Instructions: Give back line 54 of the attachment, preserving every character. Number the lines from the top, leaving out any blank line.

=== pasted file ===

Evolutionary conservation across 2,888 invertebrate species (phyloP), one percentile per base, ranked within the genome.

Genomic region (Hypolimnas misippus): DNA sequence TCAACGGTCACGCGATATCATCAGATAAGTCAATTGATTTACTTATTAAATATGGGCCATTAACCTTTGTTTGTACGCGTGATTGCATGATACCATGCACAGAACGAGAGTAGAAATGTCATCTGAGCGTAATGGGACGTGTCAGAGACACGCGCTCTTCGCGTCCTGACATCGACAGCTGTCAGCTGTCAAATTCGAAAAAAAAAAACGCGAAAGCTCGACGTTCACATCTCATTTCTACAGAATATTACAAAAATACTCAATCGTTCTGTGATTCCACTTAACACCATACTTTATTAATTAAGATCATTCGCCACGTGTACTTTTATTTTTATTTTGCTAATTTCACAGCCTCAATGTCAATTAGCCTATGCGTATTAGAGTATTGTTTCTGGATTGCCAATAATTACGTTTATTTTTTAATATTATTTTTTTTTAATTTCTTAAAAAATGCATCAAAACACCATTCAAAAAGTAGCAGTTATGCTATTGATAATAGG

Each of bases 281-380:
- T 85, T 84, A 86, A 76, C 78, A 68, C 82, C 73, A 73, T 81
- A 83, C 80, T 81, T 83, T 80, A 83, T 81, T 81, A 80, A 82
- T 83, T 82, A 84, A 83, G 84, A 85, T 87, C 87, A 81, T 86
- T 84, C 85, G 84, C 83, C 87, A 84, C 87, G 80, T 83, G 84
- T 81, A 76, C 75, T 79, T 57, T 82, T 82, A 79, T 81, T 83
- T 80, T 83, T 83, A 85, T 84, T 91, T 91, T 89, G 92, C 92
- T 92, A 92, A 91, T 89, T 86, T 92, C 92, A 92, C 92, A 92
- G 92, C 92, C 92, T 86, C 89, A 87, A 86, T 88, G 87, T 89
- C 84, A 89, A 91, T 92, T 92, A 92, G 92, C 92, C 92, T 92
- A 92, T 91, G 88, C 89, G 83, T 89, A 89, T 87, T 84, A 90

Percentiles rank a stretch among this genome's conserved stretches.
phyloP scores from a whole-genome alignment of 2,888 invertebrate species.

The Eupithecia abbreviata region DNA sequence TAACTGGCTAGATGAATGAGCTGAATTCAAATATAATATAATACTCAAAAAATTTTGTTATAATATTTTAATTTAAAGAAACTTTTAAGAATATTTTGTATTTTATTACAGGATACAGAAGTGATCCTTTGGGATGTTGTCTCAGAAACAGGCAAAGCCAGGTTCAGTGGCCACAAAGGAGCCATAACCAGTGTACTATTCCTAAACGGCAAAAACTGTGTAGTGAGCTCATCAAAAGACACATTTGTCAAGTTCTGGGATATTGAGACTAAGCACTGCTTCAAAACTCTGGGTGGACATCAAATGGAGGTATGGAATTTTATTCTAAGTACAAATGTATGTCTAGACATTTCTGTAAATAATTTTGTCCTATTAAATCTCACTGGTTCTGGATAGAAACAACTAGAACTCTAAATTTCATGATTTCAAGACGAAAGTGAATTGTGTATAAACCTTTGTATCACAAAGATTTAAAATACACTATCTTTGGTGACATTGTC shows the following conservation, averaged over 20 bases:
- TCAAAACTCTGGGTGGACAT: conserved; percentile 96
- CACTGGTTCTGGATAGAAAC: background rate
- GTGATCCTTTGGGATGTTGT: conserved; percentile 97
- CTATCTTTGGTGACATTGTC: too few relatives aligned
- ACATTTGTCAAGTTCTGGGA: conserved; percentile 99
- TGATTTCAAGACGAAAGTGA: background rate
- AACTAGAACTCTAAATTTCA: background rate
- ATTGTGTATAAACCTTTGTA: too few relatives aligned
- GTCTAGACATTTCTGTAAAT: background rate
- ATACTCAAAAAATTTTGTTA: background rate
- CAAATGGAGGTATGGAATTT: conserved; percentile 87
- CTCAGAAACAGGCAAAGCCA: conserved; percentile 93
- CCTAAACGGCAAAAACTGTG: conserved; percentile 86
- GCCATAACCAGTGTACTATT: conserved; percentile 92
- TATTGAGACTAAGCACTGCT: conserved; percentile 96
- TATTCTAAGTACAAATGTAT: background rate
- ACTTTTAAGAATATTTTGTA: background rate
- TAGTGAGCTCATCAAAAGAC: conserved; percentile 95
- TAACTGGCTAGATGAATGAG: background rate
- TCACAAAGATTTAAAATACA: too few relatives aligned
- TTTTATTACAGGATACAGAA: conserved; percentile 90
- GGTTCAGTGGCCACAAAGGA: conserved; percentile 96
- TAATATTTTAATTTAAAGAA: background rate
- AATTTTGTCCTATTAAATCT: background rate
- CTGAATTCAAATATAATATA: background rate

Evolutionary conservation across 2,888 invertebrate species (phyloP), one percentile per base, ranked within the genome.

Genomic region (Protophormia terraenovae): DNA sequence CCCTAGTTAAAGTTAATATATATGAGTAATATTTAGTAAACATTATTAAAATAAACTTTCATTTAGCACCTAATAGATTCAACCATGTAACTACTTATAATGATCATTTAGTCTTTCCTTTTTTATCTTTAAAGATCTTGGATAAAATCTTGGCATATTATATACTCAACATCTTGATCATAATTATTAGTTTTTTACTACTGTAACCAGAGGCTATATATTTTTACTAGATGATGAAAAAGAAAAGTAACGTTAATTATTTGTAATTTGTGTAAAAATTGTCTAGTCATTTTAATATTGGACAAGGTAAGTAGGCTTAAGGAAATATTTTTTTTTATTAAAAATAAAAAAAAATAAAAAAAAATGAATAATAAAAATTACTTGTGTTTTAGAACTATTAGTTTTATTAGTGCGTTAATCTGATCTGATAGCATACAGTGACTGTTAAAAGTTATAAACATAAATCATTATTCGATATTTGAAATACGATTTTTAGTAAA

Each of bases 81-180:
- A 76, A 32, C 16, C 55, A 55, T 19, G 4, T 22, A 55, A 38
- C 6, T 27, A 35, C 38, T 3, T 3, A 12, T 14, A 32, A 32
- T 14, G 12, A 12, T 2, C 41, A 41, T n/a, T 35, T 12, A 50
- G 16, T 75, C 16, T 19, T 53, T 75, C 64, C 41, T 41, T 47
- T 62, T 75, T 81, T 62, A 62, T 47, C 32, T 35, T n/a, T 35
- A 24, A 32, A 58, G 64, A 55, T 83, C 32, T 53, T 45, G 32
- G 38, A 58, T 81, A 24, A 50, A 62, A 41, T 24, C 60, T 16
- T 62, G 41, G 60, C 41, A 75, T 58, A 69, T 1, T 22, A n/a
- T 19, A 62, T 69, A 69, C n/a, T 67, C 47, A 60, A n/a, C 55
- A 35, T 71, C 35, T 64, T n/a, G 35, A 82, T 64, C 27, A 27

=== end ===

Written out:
- A 35, T 71, C 35, T 64, T n/a, G 35, A 82, T 64, C 27, A 27